THE NOTION that Catherine de Medici singlehandedly transported Italian cooking to France when she married Henry II in 1533 is nonsense according to Leonard Beck, a curator of rare books in the Library of Congress. "Italian cooking was already in France in 1505, when Bartolomeo Platina's cookbook was translated into French," Beck said. Beck suspects that Catherine, who made tours all over France to become acquainted with the country, may have been responsible for refining French manners because she and her ladies-in-waiting ate at court. Prior to that few women ate with the men.
Sitting in the Library's rare-book room, Beck expanded on his theory. "There is no such thing as French cooking. There was a Mediterranean style of cooking carried around by the 14th-century 'Jet set.' The professional cooks in the courts were trying to outdazzle each other. These people lived far above everyone else, so what is found in these early cookbooks has no relation to what other people ate.
"The same dishes," he said, "appear over and over again in different countries.
"The word 'daube,' which 20th-century cooks connect with the French dish daube de boeuf , existed in English in 1390 and can be found in 16th-century Spanish and Italian cookbooks," Beck said.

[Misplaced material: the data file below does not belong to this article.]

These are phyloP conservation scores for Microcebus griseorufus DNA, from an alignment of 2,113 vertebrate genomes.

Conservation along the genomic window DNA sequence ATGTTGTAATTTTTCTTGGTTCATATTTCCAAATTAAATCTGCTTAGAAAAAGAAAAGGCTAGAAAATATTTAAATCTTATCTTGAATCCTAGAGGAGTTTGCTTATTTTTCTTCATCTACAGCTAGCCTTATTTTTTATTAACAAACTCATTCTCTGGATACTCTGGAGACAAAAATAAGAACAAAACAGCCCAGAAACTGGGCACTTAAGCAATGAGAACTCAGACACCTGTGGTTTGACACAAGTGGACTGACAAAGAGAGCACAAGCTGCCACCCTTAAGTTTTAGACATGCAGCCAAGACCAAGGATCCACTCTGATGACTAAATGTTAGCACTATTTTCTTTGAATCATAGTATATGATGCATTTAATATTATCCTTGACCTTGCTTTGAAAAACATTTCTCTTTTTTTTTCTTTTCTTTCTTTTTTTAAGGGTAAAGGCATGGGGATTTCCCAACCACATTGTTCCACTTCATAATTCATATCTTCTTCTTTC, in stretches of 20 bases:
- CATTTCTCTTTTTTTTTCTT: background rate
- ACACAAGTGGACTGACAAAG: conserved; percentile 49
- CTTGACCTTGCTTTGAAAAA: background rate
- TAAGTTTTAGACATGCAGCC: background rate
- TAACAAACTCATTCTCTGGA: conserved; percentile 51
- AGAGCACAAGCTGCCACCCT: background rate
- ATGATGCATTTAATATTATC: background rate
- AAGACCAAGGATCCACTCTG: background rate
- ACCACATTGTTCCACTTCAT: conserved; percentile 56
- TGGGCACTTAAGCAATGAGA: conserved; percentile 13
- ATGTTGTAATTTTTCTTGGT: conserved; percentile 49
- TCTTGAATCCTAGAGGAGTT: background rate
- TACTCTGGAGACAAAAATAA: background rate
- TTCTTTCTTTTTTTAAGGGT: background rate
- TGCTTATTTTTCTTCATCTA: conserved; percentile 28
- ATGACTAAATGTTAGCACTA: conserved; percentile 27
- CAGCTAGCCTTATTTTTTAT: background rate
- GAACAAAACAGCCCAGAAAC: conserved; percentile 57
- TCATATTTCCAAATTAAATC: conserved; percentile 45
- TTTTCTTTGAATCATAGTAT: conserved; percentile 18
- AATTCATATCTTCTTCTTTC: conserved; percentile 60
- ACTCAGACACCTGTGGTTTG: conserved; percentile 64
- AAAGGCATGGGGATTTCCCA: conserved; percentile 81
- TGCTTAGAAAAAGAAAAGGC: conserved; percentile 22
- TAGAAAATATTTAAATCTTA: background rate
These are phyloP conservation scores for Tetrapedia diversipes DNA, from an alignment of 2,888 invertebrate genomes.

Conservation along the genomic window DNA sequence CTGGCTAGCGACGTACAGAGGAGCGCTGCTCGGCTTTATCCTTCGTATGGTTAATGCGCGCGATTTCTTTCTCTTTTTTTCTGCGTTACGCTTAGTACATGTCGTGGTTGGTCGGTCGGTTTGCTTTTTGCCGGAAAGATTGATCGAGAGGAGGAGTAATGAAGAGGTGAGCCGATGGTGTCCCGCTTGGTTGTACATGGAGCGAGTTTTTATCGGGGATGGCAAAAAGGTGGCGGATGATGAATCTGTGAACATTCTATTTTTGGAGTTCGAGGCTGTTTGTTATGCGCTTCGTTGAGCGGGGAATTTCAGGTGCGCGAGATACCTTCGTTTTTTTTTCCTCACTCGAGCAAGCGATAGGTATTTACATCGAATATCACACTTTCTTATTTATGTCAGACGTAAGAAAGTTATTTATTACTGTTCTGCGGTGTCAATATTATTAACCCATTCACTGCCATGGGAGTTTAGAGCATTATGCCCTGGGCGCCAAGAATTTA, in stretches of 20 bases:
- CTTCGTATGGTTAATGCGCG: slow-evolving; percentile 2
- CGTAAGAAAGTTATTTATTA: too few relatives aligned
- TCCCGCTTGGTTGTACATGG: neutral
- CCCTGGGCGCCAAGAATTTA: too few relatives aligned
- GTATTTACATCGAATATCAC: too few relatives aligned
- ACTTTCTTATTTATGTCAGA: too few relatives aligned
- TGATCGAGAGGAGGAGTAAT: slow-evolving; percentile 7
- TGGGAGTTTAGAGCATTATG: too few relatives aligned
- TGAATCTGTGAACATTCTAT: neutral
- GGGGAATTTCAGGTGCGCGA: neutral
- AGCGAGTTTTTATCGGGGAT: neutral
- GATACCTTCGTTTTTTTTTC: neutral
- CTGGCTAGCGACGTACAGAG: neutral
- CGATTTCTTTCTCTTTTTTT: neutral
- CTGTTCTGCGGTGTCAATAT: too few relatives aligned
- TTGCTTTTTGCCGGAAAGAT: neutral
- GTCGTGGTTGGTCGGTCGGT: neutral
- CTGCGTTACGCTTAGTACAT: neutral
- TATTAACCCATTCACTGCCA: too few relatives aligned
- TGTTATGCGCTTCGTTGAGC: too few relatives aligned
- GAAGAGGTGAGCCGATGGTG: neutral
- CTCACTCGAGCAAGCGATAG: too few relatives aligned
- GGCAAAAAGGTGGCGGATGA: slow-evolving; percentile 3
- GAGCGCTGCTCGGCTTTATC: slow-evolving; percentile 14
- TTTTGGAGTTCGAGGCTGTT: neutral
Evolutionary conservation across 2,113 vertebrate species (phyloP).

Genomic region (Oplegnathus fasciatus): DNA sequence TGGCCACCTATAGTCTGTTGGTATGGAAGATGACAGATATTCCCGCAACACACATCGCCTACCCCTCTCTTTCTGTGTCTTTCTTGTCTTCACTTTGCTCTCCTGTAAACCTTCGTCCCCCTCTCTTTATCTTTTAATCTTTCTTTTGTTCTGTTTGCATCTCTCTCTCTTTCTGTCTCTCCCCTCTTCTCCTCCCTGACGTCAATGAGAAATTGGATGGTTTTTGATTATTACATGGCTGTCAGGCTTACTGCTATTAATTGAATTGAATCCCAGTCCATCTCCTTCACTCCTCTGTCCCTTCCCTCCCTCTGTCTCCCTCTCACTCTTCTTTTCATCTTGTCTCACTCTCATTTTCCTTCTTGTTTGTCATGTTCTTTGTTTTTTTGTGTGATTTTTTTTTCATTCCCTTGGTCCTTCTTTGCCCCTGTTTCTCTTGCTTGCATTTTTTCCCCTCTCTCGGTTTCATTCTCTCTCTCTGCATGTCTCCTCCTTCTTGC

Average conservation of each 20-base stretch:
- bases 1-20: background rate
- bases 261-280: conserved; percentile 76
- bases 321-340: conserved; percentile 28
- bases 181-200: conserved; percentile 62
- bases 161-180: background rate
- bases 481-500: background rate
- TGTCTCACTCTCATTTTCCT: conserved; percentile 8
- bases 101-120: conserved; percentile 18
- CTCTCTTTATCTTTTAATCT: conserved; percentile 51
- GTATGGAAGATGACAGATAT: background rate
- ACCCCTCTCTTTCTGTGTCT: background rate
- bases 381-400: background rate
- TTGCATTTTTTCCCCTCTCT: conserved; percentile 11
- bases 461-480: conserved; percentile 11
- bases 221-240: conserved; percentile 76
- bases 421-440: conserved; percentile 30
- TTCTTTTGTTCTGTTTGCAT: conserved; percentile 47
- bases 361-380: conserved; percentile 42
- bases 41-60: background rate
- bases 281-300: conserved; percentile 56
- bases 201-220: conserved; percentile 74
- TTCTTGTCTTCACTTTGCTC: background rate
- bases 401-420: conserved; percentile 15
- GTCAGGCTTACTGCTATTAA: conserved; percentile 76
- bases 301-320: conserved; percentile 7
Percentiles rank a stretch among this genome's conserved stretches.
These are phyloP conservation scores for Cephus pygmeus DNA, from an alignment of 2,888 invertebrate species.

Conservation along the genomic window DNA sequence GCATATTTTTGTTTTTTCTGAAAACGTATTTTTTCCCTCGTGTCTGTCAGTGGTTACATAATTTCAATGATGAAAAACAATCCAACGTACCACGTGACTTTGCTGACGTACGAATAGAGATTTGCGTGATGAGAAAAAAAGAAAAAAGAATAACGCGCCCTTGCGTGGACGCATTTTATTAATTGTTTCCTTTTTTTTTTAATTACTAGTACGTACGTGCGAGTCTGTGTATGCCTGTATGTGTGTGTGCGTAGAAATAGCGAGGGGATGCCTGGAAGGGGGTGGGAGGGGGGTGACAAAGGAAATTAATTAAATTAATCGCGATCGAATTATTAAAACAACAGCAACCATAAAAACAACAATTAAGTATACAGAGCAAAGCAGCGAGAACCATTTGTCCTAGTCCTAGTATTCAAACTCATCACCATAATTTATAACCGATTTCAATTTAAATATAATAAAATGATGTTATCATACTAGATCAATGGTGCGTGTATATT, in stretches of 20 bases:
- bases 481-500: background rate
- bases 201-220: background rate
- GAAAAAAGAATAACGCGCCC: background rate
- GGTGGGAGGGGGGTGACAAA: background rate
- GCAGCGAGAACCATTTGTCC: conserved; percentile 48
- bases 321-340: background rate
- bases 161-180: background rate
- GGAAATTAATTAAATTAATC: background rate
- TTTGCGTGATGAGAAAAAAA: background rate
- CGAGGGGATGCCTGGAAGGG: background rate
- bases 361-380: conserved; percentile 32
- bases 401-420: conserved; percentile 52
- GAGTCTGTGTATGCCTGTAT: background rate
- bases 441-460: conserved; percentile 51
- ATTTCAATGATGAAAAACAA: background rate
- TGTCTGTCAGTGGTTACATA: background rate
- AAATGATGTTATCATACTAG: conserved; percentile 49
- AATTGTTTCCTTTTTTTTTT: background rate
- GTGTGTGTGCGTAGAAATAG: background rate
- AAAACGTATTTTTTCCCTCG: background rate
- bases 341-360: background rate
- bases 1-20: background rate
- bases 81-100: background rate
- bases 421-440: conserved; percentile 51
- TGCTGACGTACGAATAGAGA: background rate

"You can find blancmange in Italian, Spanish, even German in the 15th century. Most people think of it as French."
Beck bases his theory on an extensive knowledge of the contents of what he says is the "best collection" of rare books in the United States. Behind a heavy, gray metal door, up in the stacks above the rare-book room are stored the culinary secrets of that 14th-century "Jet Set" . . . among others. A jet set that traveled at a trot, to be sure, but nevertheless royalty and nobility who married across national boundaries, carrying their cooking traditions with them.
Beck's theory is that the culinary world of what is now called Western Europe knew no boundaries. Beck has almost 5,000 cookbooks from which to draw his information: the 4,350-volume Katherine Golden Bitting collection on gastronomy and approximately 400 books that were given to the Library by Elizabeth Robins Pennell.